Michael Obuchi tied to quit the high school debate team after three years at the end of his junior year. He was burned out, he recalled, and it was just too time-consuming.
But Abbie Booker wasn’t going to let him go that easy. She needed a partner for this past September’s Wake Forest University Policy Debate in Winston-Salem, North Carolina. Using her powers of persuasion, she asked him repeatedly over the summer to join her. Somehow, she won him over. He agreed to compete in just one more competition.
“I wouldn’t leave him alone,” Abbie said.
“It was a summer-long battle,” Michael added.
Fast-forward to the debate. Seniors Abbie and Michael’s complementing styles left opponents whirling. The energy was contagious and addictive, Michael recalled. “Competing again intoxicated me to keep doing it.”
After Round 2, he passed a note to coach Ellen Zwarensteyn with the words, “I’m back.” Then things really got rolling.
The team finished in the semi-finals by earning a bid to the Tournament of Champions, known as the World Series of debate, which begins April 29 at University of Kentucky, in Lexington. The duo was one of 14 teams in the country invited to the California Round Robin, and they finished in second place, both earning speaking honors.
They are the first East Kentwood team in the school’s history of debate, started in the 1970s, to qualify. The varsity debate team is now ranked fifth in the country.
“It feels incredible,” Michael said. “I never thought I’d be here in this capacity. I always dreamed of it, but actually being here, I never thought would happen.”
The pair went on to win the Blake School tournament in Minneapolis, cementing themselves as the first Michigan team to ever win the title. They took home the championship title at the University of California, Berkeley debate tournament, where more than 210 varsity teams competed. They also both earned top speaking awards. The entire East Kentwood team of 22 competitive debaters also took home awards at several other tournaments this season.
After a strong performance at the the National Debate Coaches Association tournament early April in Orlando, they are looking ahead to another elite tournaments — if they can raise enough money: The Tournament of Champions. They are working to raise $11,600 to cover costs including tournament fees, flights, lodging, meals and ground transportation for six to attend the Kentucky tourney.
The team has set itself apart from every other school and team in Michigan, said Zwarensteyn, East Kentwood’s director of debate and forensics. She has been involved with debate at the school since 1992 and the accomplishment is a result of years of work. “It is really cool. For a school like Kentwood to make its impact nationally is unprecedented,” she said.
What Makes it Work?
This year’s topic is government domestic surveillance. Abbie and Michael cover its impacts on black communities and argue that it’s constructed by racial, gender and economic biases.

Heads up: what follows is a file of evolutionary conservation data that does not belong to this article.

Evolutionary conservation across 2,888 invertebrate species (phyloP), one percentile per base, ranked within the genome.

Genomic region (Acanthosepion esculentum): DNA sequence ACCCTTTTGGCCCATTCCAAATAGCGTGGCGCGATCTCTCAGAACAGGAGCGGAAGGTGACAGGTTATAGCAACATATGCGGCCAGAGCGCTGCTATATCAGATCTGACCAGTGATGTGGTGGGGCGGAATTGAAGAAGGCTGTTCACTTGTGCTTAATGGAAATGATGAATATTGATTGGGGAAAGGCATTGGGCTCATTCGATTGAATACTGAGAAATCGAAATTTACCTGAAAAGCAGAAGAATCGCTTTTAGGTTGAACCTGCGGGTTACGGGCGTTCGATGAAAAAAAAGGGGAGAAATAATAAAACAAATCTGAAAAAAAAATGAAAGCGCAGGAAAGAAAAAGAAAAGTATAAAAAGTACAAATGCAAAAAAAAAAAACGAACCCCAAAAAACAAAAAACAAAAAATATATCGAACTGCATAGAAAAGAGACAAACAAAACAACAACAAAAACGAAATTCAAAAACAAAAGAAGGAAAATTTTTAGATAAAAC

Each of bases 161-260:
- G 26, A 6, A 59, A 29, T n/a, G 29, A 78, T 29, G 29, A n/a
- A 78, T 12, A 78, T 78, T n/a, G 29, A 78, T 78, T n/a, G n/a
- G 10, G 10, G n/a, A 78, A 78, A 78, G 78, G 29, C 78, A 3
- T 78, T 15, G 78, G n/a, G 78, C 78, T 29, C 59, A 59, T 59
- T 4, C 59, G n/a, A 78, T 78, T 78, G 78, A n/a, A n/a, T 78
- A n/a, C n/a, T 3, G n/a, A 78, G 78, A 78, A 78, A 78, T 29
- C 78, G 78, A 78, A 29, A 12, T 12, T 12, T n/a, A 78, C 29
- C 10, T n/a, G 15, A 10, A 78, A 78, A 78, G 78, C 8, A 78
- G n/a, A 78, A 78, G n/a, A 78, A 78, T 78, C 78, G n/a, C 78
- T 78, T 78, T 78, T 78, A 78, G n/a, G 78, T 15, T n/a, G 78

“Michael and I choose to take sides that we can personally defend and have personal connections to, so we talk a lot about social justice issues in relation to policy rather than policy itself,” Abbie said. “Being able to go to the Tournament of Champions knowing we are a very competitive team helps you realize how important what we talk about is.”
She continued: “People are hearing about us, listening to us and voting for us. Part of it is that we’re good debaters, but there’s also truth in what we say.”
At the podium, Abbie and Michael play on each other’s strengths and fill in for each other’s weaknesses. Her passion is toned down by his practicality. His straight-forwardness is enhanced by her emotion.
There’s no debating their respect for each other.
“Abbie’s the captivating one,” Michael said. “She draws them into what we are doing and saying.”
Added Abbie: “Michael gives an awesome analysis that is very quick. Teams get lost in the quickness and deftness over time.”
“Abbie is really personable. I take cues from her on how to treat other people,” Michael said.
“Michael helps me learn to distance myself when I am so passionate,” Abbie said.
After graduation, both plan to join college debate teams. Michael has a debate scholarship at University of Iowa, where he plans to major in philosophy and political science or creative writing. Born in Kenya, Michael immigrated to the U.S. when he was 8, after his family won a government lottery for a green card.
Abbie is still choosing between University of California Berkeley or University of Oklahoma to major in biology and possibly minor in anthropology.
But graduation day won’t end their days together on the debate stage.
“They’ll be debating against each other in college,” Zwarensteyn said. “Now, that will be interesting.”